7:20 am Registration and Morning Coffee

8:20 am Chairperson Opening Remarks

Gut Instincts – Reviewing the Potential of Microbiome Science in GBA-Related Disease Settings


The microbiome gut-brain axis space is at a critical point of establishing causality and application in the pharmaceutical and healthcare settings. This theme will review the current thinking towards approaches in understanding the role of the microbiome in gut-brain axis signalling and how this knowledge can be applied to shape drug development and healthcare practice in the GBA space.

8:30 am Microbiome GBA Industry & Academic Leaders Panel Discussion – Providing an Overview of the Status & Direction of the Microbiome GBA Space

  • David Donabedian Co-Founder, CEO & Director , Axial Biotherapeutics
  • Timothy Buie Attending Gastroenterologist , Boston Children’s Hospital
  • Valerie Taylor Department Chair of Psychiatry & Scientist, University of Calgary & Hotchkiss Brain Institute
  • Michael Zasloff Founder, CEO & Chairman , Enterin, Inc


• Providing a bird’s eye view on scientific and product development progress made in the microbiome gut-brain axis space – what is the status of this field?
• Reviewing gaps in our knowledge of neurogastroenterology and hot pockets of innovation opportunity in the microbiome-GBA space
• Plotting the road to success: what is our end goal, applications of R&D efforts and what hurdles must be overcome to get there?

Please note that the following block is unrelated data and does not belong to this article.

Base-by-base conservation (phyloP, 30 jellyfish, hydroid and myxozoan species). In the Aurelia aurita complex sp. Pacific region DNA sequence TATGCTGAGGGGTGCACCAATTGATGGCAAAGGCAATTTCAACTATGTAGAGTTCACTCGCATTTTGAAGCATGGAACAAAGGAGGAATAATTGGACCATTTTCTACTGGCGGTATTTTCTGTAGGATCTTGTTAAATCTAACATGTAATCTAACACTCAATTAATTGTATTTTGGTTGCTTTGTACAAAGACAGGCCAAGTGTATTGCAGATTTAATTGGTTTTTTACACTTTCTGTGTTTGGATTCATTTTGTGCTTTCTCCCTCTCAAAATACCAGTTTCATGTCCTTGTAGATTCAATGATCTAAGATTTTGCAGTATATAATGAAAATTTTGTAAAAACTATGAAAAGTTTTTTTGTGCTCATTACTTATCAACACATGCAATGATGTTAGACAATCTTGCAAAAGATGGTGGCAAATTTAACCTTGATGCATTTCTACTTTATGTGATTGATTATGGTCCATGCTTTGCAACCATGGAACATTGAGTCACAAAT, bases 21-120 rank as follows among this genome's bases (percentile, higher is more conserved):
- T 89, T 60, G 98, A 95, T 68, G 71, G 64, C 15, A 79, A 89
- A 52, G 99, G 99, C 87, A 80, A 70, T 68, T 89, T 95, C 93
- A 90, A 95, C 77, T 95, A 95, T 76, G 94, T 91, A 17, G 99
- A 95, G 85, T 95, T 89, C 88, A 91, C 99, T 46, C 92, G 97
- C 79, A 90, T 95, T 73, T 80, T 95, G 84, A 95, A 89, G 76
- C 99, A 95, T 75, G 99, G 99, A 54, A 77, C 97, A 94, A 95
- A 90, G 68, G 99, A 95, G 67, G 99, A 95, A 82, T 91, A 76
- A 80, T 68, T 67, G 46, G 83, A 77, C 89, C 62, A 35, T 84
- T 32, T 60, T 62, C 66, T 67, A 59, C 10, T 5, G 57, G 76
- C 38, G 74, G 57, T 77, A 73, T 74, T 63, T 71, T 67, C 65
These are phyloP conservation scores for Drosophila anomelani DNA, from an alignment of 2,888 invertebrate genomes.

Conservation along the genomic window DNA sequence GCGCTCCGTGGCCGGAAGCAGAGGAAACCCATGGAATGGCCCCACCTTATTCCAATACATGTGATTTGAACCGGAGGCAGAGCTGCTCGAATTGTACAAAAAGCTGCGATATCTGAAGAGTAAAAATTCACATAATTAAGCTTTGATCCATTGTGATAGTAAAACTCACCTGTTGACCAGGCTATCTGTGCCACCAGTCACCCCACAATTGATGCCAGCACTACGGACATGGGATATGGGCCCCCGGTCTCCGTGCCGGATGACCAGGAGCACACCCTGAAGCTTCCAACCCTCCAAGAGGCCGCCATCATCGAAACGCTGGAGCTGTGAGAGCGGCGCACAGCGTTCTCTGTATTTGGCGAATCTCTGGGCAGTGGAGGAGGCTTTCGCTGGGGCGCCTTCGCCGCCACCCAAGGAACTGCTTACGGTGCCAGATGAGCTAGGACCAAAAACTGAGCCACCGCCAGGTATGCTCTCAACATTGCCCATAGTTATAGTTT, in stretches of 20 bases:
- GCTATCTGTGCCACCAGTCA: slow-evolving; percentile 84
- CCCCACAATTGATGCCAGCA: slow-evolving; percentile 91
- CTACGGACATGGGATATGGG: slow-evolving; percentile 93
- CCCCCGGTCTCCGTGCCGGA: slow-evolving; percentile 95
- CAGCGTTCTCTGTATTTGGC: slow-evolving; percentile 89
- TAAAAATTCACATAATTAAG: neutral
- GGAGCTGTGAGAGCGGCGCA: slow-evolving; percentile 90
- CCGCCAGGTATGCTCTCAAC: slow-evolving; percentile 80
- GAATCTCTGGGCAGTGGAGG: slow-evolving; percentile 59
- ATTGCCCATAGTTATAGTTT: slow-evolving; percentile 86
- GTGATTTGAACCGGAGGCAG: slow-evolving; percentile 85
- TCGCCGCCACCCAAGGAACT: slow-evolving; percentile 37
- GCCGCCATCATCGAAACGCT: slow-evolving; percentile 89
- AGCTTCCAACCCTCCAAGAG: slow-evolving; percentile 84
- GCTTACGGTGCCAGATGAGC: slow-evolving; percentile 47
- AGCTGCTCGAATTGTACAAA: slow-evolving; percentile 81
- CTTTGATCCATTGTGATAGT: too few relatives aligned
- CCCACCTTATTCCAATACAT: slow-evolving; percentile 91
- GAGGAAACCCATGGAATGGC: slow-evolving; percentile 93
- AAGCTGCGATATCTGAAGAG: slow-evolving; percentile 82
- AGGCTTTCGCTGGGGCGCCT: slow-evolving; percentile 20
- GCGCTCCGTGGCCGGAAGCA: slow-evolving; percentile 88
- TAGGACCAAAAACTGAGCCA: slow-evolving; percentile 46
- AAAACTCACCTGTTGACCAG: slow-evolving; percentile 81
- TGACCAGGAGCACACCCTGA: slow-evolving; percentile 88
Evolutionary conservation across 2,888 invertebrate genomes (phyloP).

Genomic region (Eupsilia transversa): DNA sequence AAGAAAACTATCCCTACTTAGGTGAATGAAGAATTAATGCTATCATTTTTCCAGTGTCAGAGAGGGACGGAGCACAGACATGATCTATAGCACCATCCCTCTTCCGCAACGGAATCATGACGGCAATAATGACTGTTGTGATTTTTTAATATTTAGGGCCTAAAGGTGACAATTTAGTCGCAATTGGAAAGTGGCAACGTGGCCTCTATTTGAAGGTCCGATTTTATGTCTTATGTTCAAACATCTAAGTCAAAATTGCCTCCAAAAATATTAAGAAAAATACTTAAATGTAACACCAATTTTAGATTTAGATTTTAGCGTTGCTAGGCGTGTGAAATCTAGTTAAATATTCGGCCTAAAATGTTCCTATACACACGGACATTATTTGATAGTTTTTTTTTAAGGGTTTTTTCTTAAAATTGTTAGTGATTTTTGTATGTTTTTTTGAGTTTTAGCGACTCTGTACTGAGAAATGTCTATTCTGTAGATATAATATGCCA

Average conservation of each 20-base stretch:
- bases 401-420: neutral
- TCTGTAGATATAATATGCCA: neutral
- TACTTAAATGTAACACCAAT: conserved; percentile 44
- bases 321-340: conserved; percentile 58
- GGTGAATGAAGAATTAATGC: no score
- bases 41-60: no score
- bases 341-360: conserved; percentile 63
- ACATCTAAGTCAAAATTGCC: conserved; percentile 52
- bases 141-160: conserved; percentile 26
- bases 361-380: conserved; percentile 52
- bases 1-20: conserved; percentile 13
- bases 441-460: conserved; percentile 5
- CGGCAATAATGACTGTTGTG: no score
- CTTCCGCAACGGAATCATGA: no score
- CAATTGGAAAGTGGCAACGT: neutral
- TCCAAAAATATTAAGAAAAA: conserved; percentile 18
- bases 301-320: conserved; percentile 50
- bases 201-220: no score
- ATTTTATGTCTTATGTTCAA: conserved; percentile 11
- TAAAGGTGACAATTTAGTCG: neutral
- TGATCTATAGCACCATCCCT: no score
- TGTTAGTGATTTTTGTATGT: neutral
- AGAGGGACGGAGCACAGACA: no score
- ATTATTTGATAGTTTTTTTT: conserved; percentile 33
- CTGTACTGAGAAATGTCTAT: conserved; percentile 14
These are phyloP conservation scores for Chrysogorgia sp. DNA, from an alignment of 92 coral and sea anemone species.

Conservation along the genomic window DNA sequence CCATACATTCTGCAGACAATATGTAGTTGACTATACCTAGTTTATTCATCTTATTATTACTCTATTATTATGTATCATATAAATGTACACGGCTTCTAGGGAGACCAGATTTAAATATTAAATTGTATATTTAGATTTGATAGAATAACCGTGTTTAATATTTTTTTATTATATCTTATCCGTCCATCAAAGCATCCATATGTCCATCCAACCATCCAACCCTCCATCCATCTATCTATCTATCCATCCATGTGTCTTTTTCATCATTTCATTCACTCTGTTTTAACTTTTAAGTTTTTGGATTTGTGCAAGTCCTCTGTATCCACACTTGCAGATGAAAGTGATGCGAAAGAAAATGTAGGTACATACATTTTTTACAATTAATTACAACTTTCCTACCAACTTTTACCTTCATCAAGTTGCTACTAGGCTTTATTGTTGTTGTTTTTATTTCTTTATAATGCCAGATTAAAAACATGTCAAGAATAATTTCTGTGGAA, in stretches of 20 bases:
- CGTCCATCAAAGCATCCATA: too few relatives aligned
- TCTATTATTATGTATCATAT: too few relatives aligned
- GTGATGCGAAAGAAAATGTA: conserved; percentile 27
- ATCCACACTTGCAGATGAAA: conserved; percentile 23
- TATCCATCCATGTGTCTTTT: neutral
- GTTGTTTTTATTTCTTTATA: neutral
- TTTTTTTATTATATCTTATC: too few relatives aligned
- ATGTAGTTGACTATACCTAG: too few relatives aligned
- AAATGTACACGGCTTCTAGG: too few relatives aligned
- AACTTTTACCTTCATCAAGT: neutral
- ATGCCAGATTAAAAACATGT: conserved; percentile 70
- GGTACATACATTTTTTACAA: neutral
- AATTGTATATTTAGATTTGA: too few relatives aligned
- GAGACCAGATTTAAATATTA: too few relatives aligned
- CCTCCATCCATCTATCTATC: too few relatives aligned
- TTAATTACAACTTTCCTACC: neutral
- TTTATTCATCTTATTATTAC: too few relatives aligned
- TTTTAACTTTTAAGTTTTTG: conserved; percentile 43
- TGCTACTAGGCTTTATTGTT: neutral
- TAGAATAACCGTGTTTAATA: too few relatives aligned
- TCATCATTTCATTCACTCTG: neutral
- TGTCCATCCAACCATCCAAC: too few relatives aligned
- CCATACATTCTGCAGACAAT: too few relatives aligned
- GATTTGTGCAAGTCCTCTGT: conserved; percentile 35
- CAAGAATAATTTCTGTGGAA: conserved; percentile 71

• The role of public/private collaborations and investment opportunities in the microbiome-GBA field – who can you partner with for funding to support and accelerate your research?
• If we could change one thing today, what would it be?

It’s A Two Way Street! Exploring Signalling Pathways in the Microbiome-Gut-Brain Axis


The mechanisms of action underlying the microbiome-gut-brain axis remain unclear. This theme aims to elucidate the ongoing research and development efforts that are increasing our knowledge of the microbe-microbe, host-microbe and immune system-microbiome interactions that influence the bidirectional signalling superhighway that is the gut-brain axis.

9:30 am The Gut-Brain Connection: Functional Connectivity of the Vagus Nerve


• Neuropod cells are the epithelial sensory transduction cells of the gut
• Neuropod cells synapse with vagal neurons
• Glutamate is a neurotransmitter for fast synaptic communication with the vagus nerve

10:00 am Microbes & Monoamine: Stepping Stones from Dysbiosis to Psychiatric Disease

  • Stephen Skolnick Research Technologist , Massachusetts Institute of Technology


• The history and role of the microbiome in endogenous benzodiazepine synthesis; implications for anxiety
• How diet, antibiotics, and the microbiome influence the retention of dietary heavy metals, especially methylmercury